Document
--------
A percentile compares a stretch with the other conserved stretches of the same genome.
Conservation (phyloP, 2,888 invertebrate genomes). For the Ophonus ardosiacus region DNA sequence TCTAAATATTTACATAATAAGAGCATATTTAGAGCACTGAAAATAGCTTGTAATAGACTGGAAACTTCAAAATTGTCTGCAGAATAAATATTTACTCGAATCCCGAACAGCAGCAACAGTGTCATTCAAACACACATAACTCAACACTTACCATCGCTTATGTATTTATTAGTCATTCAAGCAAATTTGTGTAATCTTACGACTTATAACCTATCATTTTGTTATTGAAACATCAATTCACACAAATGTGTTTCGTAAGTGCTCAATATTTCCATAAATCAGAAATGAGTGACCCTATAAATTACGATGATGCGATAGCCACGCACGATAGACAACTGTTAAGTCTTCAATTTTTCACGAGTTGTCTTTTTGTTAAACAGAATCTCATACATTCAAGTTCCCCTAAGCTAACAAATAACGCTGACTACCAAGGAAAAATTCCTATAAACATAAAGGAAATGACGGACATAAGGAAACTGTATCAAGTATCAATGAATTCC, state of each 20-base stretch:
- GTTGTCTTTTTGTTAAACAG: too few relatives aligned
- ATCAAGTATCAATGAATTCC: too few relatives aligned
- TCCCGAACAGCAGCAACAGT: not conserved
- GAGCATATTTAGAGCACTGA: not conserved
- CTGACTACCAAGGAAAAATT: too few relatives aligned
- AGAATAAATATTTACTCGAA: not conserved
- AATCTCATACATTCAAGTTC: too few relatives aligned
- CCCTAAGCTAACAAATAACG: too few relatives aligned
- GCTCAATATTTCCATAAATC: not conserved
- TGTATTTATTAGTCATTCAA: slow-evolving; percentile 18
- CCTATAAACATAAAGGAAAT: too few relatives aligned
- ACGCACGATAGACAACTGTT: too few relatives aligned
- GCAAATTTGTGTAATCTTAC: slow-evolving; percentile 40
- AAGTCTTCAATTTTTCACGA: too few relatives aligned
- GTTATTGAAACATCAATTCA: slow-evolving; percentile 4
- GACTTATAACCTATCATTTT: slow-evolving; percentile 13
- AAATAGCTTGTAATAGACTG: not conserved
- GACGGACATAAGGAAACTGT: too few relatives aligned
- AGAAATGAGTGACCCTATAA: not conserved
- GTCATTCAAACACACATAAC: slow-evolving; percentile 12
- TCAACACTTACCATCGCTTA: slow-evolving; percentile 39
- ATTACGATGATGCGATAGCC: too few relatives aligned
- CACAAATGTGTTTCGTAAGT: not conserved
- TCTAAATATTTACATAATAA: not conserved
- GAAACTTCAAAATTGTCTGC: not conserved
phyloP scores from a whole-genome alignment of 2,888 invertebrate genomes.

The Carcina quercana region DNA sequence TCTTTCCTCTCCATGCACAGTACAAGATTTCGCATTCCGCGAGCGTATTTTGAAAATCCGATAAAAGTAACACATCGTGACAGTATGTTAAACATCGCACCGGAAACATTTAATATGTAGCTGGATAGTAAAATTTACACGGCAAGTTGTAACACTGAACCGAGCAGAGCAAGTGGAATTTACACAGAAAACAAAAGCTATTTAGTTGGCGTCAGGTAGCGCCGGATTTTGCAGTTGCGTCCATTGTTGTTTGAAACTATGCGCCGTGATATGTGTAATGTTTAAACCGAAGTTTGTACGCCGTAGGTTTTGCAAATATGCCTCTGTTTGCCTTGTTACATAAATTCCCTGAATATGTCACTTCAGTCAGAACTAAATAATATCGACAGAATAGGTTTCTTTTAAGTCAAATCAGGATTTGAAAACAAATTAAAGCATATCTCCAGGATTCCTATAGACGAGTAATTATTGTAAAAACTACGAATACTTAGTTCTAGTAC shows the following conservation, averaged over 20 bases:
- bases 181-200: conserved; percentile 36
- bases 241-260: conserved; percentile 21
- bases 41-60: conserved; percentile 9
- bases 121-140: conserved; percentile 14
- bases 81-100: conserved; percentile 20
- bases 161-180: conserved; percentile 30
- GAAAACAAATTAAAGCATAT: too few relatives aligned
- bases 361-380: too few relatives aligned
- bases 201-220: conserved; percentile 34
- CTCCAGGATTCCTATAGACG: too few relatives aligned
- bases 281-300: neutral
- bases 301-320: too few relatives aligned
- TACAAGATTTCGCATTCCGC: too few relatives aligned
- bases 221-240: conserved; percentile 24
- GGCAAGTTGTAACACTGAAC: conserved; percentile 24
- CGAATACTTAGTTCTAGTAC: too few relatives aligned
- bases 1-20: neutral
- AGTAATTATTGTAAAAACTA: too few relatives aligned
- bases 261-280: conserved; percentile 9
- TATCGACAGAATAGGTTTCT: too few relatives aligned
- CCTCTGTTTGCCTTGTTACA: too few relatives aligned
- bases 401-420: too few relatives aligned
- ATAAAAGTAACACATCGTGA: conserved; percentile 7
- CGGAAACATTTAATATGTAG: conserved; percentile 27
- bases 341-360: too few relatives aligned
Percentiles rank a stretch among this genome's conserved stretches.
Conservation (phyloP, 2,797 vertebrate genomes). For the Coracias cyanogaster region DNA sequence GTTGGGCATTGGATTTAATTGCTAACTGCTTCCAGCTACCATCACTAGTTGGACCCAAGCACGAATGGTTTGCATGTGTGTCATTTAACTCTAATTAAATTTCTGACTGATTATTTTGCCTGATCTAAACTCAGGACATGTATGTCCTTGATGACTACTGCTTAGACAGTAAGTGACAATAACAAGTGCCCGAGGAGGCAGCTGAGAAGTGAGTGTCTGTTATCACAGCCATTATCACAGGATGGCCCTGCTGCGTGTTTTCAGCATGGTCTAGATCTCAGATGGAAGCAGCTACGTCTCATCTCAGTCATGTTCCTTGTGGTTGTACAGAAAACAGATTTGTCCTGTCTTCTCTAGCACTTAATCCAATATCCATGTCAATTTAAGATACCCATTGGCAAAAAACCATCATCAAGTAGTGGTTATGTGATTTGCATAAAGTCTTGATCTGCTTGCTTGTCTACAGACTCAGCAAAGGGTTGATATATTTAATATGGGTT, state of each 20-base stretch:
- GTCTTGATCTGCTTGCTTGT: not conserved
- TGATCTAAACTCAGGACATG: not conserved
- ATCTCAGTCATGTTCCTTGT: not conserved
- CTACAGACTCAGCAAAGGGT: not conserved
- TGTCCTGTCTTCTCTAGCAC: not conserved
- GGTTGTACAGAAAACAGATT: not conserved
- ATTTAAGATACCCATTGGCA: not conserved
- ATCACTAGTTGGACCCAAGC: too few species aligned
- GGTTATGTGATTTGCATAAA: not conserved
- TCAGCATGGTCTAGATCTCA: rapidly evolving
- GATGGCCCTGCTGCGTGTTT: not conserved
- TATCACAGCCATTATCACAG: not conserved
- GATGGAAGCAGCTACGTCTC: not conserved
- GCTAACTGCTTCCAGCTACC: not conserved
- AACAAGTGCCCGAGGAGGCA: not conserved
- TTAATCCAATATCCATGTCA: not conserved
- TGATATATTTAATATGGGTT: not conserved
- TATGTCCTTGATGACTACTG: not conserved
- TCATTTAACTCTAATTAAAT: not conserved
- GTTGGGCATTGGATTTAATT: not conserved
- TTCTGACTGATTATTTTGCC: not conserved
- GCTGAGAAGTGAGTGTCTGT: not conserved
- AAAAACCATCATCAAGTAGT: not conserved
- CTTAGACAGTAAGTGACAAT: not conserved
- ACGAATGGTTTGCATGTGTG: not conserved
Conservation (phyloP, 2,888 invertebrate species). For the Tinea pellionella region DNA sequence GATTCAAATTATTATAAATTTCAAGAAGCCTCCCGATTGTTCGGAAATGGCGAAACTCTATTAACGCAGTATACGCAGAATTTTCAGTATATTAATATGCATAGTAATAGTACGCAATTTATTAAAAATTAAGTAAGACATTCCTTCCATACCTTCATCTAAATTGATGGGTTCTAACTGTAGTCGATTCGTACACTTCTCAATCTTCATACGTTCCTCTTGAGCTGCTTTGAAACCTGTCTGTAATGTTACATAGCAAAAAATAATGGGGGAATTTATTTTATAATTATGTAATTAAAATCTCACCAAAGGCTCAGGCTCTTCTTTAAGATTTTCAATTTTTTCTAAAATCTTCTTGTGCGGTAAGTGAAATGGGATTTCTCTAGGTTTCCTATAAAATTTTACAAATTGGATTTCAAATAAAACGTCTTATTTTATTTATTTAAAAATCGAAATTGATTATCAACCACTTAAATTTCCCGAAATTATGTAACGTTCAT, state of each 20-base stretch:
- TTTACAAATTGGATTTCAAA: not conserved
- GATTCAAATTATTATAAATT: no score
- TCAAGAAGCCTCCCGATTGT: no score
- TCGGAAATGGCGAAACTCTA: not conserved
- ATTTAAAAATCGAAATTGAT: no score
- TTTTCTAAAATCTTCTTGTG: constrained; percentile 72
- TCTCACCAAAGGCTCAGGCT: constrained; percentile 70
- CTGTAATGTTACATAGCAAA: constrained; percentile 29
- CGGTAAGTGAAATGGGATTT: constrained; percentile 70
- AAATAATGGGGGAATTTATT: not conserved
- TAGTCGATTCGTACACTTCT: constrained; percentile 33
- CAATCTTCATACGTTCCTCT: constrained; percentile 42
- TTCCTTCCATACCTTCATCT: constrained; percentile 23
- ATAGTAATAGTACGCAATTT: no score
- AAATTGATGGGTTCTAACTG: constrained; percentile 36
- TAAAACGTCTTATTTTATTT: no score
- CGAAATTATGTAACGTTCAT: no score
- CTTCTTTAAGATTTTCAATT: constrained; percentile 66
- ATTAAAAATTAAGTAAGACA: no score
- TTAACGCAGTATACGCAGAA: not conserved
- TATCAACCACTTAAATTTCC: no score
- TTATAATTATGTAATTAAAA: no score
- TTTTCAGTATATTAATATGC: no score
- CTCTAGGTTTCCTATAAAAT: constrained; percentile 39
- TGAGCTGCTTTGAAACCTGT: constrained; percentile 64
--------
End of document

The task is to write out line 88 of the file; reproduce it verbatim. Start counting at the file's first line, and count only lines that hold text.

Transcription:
- TTTTCTAAAATCTTCTTGTG: constrained; percentile 72